If you’re familiar with the delicious lard of black cod (also known as saberfish, or rarely and sometimes falsely, wild Alaskan cod), you can skip it later. For the rest of you, if you think a fried beer batter and a side of potato chips are where you last ate, think again! True cod or rock cod are the “fish and chip” fish. It would be a sacrilegious right to coat and fry the black cod. This fish is a delicacy. An expensive delicacy, but still a delicacy!
I try to keep things fairly affordable and easy to scale for large groups around here … but sometimes I feel the need to share a super easy and healthy meal that feels forgiving from start to finish, even if the price makes it a little bit prohibitive on a large scale. For a cost perspective, think about your last visit to the fish market or the seafood section of your local supermarket. Black cod is usually slightly more worn than halibut. I don’t want to give you the recent market price here because the prices of any of these fish will vary greatly depending on their geography and the time of year. Right now at PNW, prices are probably a little lower than elsewhere.
Black cod, olive oil, salt, pepper, and a pinch of saffron are not a recipe. Then I will call it a vehicle to experience the delicate flavor and buttery nature of our star ingredient. The words on this page are an attempt to persuade you to try black cod!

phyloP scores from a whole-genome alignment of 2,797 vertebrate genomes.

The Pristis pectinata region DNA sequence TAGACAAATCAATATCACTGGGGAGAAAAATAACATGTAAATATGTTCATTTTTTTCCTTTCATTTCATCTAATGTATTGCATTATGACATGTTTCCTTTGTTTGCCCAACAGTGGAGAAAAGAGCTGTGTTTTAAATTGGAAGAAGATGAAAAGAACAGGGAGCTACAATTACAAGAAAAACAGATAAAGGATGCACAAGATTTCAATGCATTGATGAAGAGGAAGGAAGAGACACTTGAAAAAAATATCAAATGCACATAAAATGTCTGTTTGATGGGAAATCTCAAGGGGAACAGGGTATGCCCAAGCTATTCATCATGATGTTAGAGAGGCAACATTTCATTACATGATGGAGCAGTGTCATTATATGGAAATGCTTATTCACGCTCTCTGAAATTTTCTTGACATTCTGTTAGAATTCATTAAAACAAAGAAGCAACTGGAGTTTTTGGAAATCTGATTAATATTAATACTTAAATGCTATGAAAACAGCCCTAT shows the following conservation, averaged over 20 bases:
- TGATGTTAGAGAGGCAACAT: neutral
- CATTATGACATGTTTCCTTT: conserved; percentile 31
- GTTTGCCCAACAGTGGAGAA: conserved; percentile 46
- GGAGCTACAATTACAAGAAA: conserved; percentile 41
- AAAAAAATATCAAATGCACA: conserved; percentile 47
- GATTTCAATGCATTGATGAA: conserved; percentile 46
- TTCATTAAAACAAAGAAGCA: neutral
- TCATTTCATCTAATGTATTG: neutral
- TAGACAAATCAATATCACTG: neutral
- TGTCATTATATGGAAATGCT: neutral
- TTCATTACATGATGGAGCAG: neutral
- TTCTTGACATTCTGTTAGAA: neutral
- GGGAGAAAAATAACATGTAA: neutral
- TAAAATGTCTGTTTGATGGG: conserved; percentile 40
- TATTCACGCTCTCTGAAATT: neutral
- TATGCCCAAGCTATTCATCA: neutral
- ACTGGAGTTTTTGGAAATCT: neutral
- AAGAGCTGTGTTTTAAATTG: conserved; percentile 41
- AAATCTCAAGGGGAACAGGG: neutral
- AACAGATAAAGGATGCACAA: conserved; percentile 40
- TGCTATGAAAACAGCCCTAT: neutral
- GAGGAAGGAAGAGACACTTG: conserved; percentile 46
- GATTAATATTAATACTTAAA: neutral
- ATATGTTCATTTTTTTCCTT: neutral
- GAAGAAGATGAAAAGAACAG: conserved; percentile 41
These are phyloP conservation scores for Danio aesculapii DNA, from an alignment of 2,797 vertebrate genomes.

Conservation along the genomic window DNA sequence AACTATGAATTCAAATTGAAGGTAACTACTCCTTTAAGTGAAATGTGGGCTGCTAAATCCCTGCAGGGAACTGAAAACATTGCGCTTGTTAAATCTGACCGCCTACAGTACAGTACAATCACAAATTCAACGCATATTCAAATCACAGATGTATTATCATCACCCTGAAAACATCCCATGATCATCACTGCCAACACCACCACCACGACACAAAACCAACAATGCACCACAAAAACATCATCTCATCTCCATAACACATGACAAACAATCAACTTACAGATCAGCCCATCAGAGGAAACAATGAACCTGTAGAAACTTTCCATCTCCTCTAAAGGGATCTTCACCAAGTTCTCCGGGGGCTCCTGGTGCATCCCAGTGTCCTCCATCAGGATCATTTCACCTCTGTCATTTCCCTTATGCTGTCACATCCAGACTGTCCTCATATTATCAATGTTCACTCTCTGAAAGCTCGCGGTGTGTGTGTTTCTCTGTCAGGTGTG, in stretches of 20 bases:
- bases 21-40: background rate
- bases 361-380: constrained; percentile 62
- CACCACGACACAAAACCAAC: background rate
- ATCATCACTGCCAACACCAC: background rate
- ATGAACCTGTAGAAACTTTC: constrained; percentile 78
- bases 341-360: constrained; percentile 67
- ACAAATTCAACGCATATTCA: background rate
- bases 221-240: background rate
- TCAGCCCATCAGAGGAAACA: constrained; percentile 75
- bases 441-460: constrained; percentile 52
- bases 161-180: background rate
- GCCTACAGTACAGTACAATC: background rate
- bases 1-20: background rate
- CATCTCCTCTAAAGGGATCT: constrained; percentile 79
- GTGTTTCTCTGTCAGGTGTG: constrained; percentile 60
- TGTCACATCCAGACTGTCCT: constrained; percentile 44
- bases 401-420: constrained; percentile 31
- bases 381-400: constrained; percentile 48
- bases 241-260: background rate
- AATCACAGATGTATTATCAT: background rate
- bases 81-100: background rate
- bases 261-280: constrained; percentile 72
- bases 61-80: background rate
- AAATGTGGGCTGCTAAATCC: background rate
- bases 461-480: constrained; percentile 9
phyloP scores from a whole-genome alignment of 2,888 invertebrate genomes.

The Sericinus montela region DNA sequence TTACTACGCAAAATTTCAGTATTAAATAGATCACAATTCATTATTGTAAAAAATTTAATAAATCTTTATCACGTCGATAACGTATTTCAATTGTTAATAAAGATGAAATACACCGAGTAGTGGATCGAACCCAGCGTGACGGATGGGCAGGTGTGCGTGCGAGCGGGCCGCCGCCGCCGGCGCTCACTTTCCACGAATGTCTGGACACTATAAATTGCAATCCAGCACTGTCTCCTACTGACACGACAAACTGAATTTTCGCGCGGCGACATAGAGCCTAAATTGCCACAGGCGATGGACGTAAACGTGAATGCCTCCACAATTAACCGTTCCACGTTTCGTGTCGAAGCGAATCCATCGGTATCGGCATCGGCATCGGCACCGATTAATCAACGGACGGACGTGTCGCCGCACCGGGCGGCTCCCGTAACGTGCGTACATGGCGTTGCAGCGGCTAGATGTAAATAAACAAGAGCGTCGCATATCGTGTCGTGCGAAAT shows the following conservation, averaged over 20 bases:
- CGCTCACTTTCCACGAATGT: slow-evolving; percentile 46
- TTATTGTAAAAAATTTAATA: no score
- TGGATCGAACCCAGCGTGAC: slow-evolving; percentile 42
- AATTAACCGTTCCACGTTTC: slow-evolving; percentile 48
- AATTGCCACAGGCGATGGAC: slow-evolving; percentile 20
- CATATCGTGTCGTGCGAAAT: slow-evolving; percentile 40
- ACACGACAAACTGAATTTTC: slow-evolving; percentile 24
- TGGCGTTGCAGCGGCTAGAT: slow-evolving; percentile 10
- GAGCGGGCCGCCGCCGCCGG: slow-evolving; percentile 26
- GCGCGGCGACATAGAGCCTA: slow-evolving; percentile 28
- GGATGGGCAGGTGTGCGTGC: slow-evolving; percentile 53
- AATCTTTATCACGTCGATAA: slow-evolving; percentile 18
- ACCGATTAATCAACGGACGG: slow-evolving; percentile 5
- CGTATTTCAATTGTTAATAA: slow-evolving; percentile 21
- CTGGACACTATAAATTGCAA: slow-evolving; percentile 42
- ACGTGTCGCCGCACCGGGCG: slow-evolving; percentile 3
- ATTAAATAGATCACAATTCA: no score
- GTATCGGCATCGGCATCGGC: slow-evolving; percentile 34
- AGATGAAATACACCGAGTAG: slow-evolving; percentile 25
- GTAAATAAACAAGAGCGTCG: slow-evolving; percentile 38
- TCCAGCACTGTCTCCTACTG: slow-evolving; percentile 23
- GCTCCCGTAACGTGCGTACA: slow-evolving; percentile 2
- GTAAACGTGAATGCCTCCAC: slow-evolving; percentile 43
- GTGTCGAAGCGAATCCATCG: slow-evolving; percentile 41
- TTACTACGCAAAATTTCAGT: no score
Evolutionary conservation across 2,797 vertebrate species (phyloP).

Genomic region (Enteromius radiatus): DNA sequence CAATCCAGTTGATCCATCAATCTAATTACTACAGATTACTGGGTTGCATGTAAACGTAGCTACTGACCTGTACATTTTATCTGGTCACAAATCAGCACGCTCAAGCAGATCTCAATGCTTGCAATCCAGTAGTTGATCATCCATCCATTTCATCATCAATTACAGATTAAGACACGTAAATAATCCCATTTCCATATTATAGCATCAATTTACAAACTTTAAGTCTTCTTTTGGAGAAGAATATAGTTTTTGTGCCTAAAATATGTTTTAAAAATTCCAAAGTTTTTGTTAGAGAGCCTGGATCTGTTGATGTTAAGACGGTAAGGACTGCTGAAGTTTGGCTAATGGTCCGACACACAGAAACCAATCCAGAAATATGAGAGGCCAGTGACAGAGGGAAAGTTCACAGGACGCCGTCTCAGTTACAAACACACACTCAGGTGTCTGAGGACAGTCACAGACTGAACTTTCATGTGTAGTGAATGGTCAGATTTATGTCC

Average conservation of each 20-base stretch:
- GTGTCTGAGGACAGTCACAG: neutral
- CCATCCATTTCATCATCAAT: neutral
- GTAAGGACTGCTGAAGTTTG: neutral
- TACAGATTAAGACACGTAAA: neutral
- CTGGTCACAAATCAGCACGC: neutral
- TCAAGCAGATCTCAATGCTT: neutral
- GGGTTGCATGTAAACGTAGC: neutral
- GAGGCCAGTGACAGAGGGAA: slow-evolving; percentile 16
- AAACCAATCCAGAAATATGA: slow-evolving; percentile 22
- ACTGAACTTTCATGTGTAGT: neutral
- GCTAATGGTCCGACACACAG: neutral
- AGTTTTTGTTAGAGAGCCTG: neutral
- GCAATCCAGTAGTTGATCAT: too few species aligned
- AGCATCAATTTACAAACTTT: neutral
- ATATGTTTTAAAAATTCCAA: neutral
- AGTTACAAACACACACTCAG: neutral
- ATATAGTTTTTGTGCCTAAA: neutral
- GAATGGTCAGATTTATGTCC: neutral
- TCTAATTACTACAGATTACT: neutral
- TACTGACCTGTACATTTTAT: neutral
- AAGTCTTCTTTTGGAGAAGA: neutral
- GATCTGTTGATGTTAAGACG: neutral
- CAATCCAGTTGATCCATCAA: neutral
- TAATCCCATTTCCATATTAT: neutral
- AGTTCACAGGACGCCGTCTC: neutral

Black cod is almost a fish superfood. Like several other fish, it has some of the highest health benefits that exist naturally! It is high in omega-3 (also called eicosapentaenoic acid or EPA) and docosahexaenoic acid, which is more commonly known as DHA. Excuse me as I dust off some cobwebs from my college nutrition class. EPA and DHA combine to form those “long chain” fatty acids found only in fish and fish oils. Because they are important? The combination of these two nutrients has such powerful heart benefits that a diet rich in them can reduce the risk of heart disease-related deaths by up to 36%. They can even help stabilize and prevent cardiac arrhythmias, lower blood pressure, and reduce blood clot formation.
Let’s compare it to salmon, which is also rich in EPA and DHA, for a moment. Most doctors and nutritionists encourage their patients to eat salmon regularly, and most consumers consider salmon to be a healthy source of protein. Both black cod and salmon are rich in vitamin B-12. Black cod has a significantly lower level of mercury than salmon, which is good since high concentrations of mercury are dangerous. Now let’s back off that amazing buttery texture. Black cod is rich in the delicious Omega-3 fats good for you, but it’s also higher in saturated fat than salmon. Don’t forget that salmon and fish in general are a very lean source of protein.
In my opinion, here is the end result. Is black cod good for you? Yes. Are you going to eat black cod every day? No. Should you eat salmon more often than black cod? Yes probably. Is black cod even better for you than most other protein sources? Absolutely!!!
So let that rich butter flavor come out and watch the fish crumble and melt in your mouth. No fancy sauces or spice mixes are needed.